Dr. Sharad Nayampally who is an international Yoga Therapist and an Alternative Medicine expert having intense knowledge in wheat-grass, accupressure and allied therapy is an Ambassador of Indian Development Foundation (formerly Indian Leprosy Foundation).

Keen on doing social work, Dr. Sharad joined IDF to help humanitarian causes in national interest. Retired from the Hindustan Lever Limited, Dr. Sharad has been a great person with a lot of social commitments. Dr. Sharad has directed over 60 dramas and also acted in a couple of movies.

I felt bad when i could not get through playing Mahatma Gandhi's role in the famous `Lage Raho Munnabhai', said Dr. Sharad. Quoting Gandhiji's words, `We must be the change we wish to see', Dr. Sharad did a further practice and finally got a entry in to India Today's Ad doing his most endearing role. Finally Dr. Sharad got a chance to act the role of Mahatma Gandhi in India Today's ad. I feel elated and extremely happy to have played the role of Bapuji. It is interesting and revealing. One need to know Bapuji fully before enacting the role.

I love doing social work and also teaching yoga to people, Dr. Sharad said. I am happpy with IDF, as i am able to engage my self in social service activities.

My wish is to visit South Africa and see the work done by our Bapuji. Conducting AIDS awareness programme in rural areas and doing village development work are in the cards, expressed Dr. Sharad.

Indian Development Foundation wishes Dr. Sharad Nayampally good luck in his social service assignments.

Dr. Sharad is well known as Gandhi of IDF.

I would like to assure those who would serve Daridranarayana that there is music, art, economy and joy in the spinning wheel.
.....Mahatma Gandhi.
Leprosy work is not merely medical relief, it is transforming frustration in life into joy of dedication, personal ambition into selfless service.
.......Mahatma Gandhi.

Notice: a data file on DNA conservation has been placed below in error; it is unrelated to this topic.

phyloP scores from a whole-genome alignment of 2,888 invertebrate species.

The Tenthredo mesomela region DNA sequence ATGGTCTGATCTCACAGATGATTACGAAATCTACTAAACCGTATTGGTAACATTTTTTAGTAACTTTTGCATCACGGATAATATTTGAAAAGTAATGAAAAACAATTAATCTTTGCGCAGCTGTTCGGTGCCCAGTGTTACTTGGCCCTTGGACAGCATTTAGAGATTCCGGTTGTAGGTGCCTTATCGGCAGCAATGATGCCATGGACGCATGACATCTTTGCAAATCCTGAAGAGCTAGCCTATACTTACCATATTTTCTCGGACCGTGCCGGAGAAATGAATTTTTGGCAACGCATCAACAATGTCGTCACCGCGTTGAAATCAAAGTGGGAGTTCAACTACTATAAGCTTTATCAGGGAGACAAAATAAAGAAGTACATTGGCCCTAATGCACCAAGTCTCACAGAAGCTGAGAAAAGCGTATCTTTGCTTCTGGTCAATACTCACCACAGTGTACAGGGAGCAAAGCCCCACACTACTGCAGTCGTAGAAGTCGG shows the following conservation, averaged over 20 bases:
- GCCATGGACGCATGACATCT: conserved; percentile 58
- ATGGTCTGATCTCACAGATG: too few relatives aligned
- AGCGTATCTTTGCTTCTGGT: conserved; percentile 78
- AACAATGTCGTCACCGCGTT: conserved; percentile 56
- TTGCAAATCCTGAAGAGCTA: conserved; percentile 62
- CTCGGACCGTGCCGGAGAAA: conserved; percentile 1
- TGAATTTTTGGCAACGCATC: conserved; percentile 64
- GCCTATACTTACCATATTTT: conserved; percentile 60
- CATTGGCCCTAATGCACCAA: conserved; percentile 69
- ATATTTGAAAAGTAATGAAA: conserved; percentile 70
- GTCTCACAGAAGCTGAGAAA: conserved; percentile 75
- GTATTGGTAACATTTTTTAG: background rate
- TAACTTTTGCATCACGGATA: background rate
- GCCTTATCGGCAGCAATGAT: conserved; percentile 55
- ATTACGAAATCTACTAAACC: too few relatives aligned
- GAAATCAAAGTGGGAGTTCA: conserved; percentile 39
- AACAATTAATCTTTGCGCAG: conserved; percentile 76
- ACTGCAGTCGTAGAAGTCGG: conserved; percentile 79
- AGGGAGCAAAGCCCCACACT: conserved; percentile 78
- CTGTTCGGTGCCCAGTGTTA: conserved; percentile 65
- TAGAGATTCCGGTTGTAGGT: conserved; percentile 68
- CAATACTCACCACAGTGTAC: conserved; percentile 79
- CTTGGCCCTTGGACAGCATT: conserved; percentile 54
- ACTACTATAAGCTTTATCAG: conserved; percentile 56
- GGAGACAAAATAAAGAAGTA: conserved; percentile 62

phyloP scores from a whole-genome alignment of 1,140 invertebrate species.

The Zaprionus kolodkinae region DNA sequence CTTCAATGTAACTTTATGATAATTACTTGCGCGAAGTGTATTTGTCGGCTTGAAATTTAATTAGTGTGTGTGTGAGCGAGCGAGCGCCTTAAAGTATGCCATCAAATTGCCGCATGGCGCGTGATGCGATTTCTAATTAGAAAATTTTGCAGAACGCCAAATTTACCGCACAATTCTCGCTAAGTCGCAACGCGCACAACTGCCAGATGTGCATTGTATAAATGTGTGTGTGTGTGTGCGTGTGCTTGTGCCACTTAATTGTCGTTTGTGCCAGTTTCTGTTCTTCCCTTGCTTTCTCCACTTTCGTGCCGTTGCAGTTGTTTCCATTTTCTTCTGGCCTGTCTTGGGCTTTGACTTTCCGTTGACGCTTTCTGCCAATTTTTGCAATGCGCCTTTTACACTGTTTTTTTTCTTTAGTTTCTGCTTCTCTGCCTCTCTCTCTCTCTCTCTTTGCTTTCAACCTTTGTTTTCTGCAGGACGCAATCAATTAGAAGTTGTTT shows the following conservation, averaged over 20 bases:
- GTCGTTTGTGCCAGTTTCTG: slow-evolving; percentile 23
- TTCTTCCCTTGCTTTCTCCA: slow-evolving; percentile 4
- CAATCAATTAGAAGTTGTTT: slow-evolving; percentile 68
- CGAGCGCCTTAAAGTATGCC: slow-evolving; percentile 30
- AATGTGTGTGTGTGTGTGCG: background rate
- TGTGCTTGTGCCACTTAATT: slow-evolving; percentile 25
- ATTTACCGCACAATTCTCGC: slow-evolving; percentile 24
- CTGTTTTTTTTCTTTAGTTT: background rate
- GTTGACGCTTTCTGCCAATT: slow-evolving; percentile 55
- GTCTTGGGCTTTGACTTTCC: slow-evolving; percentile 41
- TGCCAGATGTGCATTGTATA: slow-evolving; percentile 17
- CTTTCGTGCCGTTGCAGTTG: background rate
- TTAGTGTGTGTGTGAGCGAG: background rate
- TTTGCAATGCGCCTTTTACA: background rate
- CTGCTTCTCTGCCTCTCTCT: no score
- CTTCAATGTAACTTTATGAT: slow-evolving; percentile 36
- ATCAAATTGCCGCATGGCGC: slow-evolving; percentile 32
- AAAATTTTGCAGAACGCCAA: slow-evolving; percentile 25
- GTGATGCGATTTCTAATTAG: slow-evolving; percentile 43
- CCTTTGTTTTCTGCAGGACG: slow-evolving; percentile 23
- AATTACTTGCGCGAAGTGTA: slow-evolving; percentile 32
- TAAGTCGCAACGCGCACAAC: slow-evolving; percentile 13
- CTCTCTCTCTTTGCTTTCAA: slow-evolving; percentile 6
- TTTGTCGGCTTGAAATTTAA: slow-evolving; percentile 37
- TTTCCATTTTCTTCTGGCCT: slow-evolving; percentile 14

Tension nai leneka, Bapu hai na !

Thursday, May 17, 2007

China vows to revamp leprosy villages

China vows to revamp leprosy villages

.......The disease has now been officially eradicated in China, but the villages remain partly because the patients were unable to rebuild their lives after being institutionalised for decades.......

.......Leprosy is a curable disease of the skin and nerves but its victims have long been ostracised by society worldwide. The World Health Organisation says it has been eliminated from 113 of 122 countries where leprosy was considered a public health problem in 1985.

For complete story, please click the below given link.
(Hold SHIFT Key and then click the link)

Saturday, May 12, 2007

IDF Ambassadors

IDF is strengthened by getting two more Ambassadors for promoting humanitarian objectives in national interest.

Mr. Ashish Taskar who is pursuing his Chemical Engineering from IIT, Mumbai showed interest in social work. `I was very happy to see the Certificate issued by Indian Leprosy Foundation during my school days for participating in leprosy awareness and resource mobilisation programme', Ashish recollected. When I came to know that IDF is the new name for ILEF with broader perspectives, I felt very happy and I wish to join as a volunteer and support the poor and underprivileged children, added Ashish.

Mr. Nigil Rajan who is currently pursuing his Bachelor of Management Studies from Vivek College in Mumbai also had the same feelings like Ashish. I am currently working for a BPO, but I do feel like associating with social projects during my spare time and feel the satisfaction in life. Nigil too expressed his school days experience and said I was in 6th standard when ILEF had conducted leprosy awareness programmes in our school. Since it was meant only for senior students, I missed the chance of participating. But now I can fulfill my dream of supporting a social organisation like IDF, said Nigil.

Dr. Pillai and Dr. Narayan welcomed Ashish and Nigil and inducted them as IDF Ambassadors who will help in promoting the objective of IDF in national interest.